FSWs face particular barriers to accessing HTS, including high levels of stigma associated with sex work [22,23,24,25] and fear of loss of livelihood if HIV status becomes known [26,27,28]. High stigma toward sex work and HIV has been documented to cause the reluctance for FSWs to seek family planning services [29] and to initiate and progress into the continuum of care [30]. Thus, more efforts are needed to reach FSWs, proportional to their risk of HIV infection. In 2017, the World Health Organization (WHO) recommended HIV self-testing (HIVST) and partner notification services in countries with a generalized HIV epidemic [31]. Self-testing is thought to be effective service delivery modality for FSWs, particularly to mitigate structural barriers which hinder them from accessing health services in the facility setting. Both supervised/assisted and private/unassisted modalities are available for HIVST and participants are free to choose the option of their interest [32, 33].

Studies exploring factors associated with HIVST have largely compared the acceptability of HIVST across different target populations [34]. Furthermore, most of the studies regarding the acceptability of HIVST among members of key populations (KPs) men who have sex with men (MSM), female sex workers (SW), people who inject drugs (PWID), transgender people, and people in prisons or closed settings have predominantly taken place in clinical trial settings [35]. Studies conducted among FSWs in clinical trial settings have reported high acceptability and accessibility to HIVST [34]. However, little is known about how KPs outside clinical trial settings, and particularly FSWs perceive HIVST, and how they would respond to the introduction of this service. We conducted an exploratory study to inform the formulation of programmatic approaches to deliver comprehensive HIV combination prevention program in Tanzania (Sauti Project) [35]. By the time we conducted our study, HIVST policy had not been introduced in Tanzania, and therefore we wanted to understand the acceptability of HIVST among FSWs outside clinical trial settings.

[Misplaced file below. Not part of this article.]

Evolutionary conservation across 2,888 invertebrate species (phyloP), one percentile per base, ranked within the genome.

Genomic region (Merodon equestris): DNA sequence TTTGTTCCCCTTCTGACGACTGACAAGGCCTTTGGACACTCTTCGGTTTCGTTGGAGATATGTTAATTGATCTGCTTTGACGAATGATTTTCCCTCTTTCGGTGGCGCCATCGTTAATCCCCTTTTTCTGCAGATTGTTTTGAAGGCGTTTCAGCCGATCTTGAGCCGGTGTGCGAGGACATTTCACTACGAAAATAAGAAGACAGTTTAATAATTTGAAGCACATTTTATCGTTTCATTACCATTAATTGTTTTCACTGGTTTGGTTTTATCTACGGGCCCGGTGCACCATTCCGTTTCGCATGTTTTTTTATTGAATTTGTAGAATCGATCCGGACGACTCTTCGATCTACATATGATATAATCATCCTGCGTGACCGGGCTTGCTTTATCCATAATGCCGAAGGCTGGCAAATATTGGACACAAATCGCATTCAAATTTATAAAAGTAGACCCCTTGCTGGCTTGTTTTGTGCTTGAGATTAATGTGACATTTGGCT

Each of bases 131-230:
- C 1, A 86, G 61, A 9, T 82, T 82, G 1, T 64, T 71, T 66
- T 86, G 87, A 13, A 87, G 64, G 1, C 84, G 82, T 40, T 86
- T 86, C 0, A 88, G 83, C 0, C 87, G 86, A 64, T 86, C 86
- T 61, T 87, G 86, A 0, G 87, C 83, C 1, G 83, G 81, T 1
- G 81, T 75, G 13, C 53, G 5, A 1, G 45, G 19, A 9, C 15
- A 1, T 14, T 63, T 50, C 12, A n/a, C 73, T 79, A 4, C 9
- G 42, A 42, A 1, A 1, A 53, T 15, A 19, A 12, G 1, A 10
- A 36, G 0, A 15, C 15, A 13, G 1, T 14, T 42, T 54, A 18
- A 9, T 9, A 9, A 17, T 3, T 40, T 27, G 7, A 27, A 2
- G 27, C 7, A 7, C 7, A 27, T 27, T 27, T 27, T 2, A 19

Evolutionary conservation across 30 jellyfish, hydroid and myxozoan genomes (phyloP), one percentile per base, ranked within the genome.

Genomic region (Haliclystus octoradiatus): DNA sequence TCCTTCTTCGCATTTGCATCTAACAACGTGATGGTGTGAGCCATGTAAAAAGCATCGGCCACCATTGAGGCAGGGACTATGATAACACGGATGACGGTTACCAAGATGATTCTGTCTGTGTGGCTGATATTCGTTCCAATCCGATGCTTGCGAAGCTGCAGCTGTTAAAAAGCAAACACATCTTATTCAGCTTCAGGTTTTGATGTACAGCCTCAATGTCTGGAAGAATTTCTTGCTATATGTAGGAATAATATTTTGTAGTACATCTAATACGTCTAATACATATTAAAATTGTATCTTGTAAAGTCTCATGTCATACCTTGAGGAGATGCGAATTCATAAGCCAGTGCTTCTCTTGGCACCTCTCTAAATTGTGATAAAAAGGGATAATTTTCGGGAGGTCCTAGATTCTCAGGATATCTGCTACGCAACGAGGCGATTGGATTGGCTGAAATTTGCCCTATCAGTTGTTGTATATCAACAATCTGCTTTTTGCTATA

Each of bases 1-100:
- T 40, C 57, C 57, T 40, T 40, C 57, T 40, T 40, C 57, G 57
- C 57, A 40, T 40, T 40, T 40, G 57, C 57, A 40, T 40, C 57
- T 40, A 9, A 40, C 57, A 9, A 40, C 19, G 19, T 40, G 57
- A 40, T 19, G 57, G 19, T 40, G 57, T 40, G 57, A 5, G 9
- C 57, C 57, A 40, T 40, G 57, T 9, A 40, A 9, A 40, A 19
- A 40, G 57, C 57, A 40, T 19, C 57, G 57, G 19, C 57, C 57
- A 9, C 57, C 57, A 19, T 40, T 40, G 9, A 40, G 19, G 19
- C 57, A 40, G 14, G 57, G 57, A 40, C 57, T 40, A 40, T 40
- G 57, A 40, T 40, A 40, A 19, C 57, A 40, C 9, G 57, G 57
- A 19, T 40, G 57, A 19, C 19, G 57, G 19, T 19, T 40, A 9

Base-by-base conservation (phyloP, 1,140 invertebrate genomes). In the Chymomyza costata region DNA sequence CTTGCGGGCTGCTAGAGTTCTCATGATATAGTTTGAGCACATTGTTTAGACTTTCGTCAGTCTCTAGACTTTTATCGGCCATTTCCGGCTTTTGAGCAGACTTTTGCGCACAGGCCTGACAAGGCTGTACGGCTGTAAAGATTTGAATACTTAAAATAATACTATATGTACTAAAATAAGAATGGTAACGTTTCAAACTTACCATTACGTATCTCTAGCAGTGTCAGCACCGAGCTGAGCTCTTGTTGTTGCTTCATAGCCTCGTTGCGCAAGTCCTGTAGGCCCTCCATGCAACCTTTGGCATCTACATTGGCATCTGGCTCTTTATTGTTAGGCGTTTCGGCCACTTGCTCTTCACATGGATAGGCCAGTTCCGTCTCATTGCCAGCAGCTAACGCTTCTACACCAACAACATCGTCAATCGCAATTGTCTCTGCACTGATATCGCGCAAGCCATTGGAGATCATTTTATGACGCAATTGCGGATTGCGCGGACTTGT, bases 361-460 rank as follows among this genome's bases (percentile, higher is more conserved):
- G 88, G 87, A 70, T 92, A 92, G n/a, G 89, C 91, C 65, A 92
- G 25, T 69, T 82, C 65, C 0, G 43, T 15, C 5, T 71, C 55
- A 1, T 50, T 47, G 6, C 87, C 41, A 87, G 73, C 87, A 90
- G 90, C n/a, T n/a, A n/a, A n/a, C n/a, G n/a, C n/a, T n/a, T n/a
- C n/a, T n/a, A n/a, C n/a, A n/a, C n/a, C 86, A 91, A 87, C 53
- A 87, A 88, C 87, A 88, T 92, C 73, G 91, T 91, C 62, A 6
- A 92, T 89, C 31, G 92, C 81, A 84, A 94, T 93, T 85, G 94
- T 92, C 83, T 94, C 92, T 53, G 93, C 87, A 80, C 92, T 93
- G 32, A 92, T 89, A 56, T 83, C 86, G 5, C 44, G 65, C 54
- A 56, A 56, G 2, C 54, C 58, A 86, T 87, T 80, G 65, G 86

Methods

Theoretical framework

Based on the socio-ecological model (SEM), HIV risk perceptions or and behaviours leading to HIV infections can take place at different levels, including, individual, relational, community or social groups, and national policy (enabling environment) levels [36,37,38]. However, realising that SEM is flexible and that ‘no one model is sufficient to describe factors that influence individual behaviour across the diverse domain’, Baral and colleagues propose for a “modified social-ecological model” (MSEM) which incorporates the ‘stages of HIV epidemic [39]. This modification underscores that apart from the fact that HIV infections and transmissions occur in diverse social-cultural contexts, stages of HIV epidemics inform not only HIV risk perceptions and behaviour for HIV acquisitions and transmissions [39, 40], but also public discourses and strategies regarding HIV preventions. Although the modified version of SEM was formulated to analyse people’s risk behaviour for HIV infections, we find it to be a relevant framework to understand FSWs’ perspectives toward HTS including HIVST, particularly regarding public discourses on risk perceptions and contribution of Key populations (KPs) in HIV transmissions.

Program setting

The study was conducted to inform a comprehensive HIV combination prevention program which delivers biomedical, behavioural and structural interventions to FSWs and other key populations in Tanzania (the Sauti project). Sauti is a five-year program funded by PEPFAR through the US Agency for International Development (USAID), administered by Jhpiego- an affiliate of Johns Hopkins University in collaboration with Engender Health, Pact Tanzania and the National Institute for Medical Research (NIMR), under Tanzania’s Ministry of Health, Community Development, Gender, Elderly and Children (MoHCDGEC).